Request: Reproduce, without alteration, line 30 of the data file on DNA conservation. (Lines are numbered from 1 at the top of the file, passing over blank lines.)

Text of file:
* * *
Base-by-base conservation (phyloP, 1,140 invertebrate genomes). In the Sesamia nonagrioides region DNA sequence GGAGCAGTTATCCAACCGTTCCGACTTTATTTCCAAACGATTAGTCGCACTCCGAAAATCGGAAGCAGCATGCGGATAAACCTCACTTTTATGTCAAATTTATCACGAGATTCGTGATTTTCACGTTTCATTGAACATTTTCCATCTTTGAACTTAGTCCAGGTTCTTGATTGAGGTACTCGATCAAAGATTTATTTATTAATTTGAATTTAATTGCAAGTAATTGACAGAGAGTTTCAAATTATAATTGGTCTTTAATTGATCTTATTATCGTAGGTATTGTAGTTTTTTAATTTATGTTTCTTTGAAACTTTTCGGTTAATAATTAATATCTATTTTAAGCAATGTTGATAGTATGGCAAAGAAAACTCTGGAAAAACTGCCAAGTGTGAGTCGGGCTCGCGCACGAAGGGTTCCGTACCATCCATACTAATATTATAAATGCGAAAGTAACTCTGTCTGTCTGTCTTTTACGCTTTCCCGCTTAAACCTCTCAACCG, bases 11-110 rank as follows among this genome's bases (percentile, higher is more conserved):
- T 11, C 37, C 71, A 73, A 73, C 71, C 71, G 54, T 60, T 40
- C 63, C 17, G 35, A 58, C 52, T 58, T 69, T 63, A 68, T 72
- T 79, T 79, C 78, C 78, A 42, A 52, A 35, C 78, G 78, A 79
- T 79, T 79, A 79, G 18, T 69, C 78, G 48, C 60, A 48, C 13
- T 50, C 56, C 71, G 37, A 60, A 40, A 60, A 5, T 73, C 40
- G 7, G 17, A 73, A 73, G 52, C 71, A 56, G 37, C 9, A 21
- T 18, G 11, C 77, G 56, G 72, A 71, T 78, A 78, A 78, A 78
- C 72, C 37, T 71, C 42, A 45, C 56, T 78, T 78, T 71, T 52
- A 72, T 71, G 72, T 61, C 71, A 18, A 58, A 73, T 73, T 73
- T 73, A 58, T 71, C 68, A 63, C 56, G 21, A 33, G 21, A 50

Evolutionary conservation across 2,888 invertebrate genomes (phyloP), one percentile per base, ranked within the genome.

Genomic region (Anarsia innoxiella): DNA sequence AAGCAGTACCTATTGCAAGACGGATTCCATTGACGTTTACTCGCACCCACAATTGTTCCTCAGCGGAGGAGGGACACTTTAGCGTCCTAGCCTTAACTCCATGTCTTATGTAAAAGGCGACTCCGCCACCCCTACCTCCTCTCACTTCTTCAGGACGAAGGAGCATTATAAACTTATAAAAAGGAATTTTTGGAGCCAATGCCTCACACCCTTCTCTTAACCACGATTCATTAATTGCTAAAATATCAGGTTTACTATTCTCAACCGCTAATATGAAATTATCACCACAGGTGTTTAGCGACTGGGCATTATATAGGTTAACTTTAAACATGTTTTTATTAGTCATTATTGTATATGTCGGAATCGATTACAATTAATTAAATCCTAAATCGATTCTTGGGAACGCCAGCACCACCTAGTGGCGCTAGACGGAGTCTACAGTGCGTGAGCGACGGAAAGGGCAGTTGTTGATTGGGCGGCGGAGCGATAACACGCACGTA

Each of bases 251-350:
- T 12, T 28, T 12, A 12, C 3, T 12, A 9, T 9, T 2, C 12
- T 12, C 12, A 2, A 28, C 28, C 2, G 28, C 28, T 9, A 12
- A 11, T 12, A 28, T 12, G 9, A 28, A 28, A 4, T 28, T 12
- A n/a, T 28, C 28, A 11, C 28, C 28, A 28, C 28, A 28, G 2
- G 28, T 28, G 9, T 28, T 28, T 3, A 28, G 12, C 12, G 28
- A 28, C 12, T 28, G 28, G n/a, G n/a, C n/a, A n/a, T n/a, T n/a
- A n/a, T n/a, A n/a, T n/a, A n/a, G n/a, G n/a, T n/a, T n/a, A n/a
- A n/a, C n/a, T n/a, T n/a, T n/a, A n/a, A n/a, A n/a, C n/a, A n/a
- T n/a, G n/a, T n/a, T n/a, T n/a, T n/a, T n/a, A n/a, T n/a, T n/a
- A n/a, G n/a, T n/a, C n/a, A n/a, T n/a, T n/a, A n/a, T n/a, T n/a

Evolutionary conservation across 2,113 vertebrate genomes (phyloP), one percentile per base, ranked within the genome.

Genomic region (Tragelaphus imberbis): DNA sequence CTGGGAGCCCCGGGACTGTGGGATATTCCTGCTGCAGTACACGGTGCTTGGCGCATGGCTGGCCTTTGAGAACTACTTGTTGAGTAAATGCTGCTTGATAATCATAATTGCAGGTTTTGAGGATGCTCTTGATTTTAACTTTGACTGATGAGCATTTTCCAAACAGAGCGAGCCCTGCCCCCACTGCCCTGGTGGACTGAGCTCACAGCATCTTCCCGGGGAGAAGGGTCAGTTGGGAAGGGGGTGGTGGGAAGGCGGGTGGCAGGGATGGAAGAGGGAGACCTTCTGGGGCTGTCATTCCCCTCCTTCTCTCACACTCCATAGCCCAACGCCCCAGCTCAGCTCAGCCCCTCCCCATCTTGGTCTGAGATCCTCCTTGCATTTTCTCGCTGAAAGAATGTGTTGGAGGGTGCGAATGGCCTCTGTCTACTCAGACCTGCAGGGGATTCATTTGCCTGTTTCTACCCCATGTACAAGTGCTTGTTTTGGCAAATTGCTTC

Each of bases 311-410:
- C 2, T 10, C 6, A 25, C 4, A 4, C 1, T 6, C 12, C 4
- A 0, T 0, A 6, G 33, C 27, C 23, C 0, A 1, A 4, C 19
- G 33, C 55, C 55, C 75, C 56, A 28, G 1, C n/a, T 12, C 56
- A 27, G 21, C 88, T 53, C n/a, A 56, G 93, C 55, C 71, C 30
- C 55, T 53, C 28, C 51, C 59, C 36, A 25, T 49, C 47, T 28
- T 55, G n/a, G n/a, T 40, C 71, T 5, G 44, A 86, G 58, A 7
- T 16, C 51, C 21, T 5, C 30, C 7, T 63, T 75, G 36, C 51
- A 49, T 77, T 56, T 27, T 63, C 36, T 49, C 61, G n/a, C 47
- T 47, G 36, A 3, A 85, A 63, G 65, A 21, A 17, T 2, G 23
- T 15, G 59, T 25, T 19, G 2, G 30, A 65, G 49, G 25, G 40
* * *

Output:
- G 33, C 55, C 55, C 75, C 56, A 28, G 1, C n/a, T 12, C 56